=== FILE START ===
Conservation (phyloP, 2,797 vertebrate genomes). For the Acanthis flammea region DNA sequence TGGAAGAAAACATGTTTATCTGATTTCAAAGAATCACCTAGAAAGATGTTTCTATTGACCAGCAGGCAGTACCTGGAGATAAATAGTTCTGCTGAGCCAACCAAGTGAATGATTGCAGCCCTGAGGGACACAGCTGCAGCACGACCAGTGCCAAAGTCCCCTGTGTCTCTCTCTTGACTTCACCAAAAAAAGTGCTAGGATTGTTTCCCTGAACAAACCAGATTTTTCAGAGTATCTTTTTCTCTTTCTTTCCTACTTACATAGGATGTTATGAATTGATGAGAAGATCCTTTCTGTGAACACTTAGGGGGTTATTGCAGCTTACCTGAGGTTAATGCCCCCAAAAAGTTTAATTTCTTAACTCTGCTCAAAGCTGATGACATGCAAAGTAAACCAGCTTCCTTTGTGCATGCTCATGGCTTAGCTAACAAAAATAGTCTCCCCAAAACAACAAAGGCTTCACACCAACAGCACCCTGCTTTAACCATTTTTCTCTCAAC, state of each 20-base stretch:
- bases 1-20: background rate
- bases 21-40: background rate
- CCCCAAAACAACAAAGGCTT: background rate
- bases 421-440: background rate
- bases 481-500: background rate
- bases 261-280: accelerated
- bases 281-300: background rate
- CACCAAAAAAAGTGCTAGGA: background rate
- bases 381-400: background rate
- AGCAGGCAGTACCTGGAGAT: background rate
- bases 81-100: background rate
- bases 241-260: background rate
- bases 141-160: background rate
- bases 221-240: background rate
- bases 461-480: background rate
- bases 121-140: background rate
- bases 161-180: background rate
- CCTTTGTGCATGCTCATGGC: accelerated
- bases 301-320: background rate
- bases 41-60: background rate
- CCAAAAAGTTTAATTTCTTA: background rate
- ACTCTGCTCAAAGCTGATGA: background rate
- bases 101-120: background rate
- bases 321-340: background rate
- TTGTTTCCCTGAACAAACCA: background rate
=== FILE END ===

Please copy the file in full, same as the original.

Conservation (phyloP, 2,797 vertebrate genomes). For the Acanthis flammea region DNA sequence TGGAAGAAAACATGTTTATCTGATTTCAAAGAATCACCTAGAAAGATGTTTCTATTGACCAGCAGGCAGTACCTGGAGATAAATAGTTCTGCTGAGCCAACCAAGTGAATGATTGCAGCCCTGAGGGACACAGCTGCAGCACGACCAGTGCCAAAGTCCCCTGTGTCTCTCTCTTGACTTCACCAAAAAAAGTGCTAGGATTGTTTCCCTGAACAAACCAGATTTTTCAGAGTATCTTTTTCTCTTTCTTTCCTACTTACATAGGATGTTATGAATTGATGAGAAGATCCTTTCTGTGAACACTTAGGGGGTTATTGCAGCTTACCTGAGGTTAATGCCCCCAAAAAGTTTAATTTCTTAACTCTGCTCAAAGCTGATGACATGCAAAGTAAACCAGCTTCCTTTGTGCATGCTCATGGCTTAGCTAACAAAAATAGTCTCCCCAAAACAACAAAGGCTTCACACCAACAGCACCCTGCTTTAACCATTTTTCTCTCAAC, state of each 20-base stretch:
- bases 1-20: background rate
- bases 21-40: background rate
- CCCCAAAACAACAAAGGCTT: background rate
- bases 421-440: background rate
- bases 481-500: background rate
- bases 261-280: accelerated
- bases 281-300: background rate
- CACCAAAAAAAGTGCTAGGA: background rate
- bases 381-400: background rate
- AGCAGGCAGTACCTGGAGAT: background rate
- bases 81-100: background rate
- bases 241-260: background rate
- bases 141-160: background rate
- bases 221-240: background rate
- bases 461-480: background rate
- bases 121-140: background rate
- bases 161-180: background rate
- CCTTTGTGCATGCTCATGGC: accelerated
- bases 301-320: background rate
- bases 41-60: background rate
- CCAAAAAGTTTAATTTCTTA: background rate
- ACTCTGCTCAAAGCTGATGA: background rate
- bases 101-120: background rate
- bases 321-340: background rate
- TTGTTTCCCTGAACAAACCA: background rate